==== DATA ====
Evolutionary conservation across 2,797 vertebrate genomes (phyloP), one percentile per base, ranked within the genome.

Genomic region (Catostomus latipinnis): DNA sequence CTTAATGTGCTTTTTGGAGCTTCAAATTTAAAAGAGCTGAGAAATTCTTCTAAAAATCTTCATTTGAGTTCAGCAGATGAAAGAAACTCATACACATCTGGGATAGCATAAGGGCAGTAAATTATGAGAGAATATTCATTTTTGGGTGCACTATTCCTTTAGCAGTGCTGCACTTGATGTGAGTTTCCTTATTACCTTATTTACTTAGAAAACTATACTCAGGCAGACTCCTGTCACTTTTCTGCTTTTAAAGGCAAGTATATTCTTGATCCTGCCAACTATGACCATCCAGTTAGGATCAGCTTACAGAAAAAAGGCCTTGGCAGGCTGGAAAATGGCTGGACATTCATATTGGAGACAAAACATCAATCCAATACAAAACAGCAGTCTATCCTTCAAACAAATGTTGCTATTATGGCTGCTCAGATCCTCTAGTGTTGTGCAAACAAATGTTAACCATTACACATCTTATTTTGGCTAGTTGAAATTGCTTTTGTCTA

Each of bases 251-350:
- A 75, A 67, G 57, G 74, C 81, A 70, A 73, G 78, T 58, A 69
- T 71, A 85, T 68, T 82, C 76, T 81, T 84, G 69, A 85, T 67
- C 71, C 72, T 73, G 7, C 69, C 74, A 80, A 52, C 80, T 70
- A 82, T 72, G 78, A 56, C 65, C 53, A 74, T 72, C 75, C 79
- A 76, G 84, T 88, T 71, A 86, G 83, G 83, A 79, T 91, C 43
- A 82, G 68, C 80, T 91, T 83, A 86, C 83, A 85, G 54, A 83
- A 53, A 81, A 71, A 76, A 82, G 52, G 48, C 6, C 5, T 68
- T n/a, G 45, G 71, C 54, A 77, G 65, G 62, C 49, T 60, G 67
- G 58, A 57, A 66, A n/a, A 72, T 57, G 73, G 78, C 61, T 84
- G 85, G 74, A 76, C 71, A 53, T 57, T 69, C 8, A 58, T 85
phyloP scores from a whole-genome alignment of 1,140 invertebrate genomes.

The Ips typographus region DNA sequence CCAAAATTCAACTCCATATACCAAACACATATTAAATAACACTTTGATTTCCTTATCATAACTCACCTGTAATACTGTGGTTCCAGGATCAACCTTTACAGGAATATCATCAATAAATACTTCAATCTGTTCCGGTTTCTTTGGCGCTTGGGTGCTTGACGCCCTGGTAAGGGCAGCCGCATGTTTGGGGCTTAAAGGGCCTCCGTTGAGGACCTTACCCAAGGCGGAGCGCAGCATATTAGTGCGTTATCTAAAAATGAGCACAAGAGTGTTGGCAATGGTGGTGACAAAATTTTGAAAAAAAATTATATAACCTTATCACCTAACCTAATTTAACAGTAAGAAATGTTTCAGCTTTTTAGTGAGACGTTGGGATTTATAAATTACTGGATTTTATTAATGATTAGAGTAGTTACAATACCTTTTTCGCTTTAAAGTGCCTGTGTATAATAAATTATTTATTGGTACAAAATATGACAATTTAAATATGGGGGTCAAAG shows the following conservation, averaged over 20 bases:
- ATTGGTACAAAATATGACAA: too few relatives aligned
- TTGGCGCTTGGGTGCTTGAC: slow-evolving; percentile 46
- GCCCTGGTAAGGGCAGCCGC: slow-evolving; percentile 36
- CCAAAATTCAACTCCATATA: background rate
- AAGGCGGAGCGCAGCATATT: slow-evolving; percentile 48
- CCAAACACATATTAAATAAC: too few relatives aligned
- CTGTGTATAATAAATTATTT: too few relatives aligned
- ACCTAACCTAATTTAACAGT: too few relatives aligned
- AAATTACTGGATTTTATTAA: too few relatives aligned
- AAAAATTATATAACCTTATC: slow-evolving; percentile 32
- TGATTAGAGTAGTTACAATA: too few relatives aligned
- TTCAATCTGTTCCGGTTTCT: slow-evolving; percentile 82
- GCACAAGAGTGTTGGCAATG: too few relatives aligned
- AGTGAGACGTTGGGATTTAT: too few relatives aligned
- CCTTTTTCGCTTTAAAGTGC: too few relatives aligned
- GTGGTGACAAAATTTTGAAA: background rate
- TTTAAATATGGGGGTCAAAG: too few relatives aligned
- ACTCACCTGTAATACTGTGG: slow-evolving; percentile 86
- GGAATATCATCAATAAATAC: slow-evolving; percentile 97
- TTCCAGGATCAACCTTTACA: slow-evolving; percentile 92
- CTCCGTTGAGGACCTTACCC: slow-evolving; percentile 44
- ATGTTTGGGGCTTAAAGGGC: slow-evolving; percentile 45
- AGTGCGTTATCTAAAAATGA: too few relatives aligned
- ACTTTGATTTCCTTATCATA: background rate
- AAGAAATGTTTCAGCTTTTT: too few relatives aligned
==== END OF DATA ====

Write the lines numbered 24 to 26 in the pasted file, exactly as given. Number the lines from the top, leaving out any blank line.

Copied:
- AAATTACTGGATTTTATTAA: too few relatives aligned
- AAAAATTATATAACCTTATC: slow-evolving; percentile 32
- TGATTAGAGTAGTTACAATA: too few relatives aligned